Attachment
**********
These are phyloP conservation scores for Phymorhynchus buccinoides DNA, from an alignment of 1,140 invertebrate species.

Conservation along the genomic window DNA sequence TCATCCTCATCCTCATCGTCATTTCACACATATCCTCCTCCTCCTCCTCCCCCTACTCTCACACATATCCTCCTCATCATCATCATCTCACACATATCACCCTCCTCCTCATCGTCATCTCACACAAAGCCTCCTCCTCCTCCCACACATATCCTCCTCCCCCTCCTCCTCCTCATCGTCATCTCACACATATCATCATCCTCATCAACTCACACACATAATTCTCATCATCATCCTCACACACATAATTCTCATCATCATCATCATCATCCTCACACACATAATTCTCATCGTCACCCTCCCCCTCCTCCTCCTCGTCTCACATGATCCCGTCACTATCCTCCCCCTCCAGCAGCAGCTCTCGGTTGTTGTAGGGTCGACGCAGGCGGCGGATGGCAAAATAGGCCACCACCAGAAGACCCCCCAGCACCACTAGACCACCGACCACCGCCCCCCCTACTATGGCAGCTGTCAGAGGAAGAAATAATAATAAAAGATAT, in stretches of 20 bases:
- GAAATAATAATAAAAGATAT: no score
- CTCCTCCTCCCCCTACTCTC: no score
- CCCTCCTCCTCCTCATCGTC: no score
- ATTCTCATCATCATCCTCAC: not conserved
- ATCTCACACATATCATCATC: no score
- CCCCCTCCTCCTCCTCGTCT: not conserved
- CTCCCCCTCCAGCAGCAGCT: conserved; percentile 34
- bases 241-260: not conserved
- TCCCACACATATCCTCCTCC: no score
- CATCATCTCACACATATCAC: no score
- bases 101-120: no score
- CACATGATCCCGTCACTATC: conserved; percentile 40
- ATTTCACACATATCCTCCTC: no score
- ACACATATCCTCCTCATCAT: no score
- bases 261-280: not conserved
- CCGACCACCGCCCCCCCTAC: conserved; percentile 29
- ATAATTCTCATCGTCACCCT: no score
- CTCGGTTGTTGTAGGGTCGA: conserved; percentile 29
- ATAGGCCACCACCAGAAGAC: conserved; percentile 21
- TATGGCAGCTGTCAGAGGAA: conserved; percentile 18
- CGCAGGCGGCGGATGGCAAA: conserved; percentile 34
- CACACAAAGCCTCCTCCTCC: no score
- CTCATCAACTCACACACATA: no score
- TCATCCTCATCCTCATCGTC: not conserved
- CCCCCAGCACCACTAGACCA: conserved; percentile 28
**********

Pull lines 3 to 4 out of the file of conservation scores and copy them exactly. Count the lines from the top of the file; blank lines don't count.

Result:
- GAAATAATAATAAAAGATAT: no score
- CTCCTCCTCCCCCTACTCTC: no score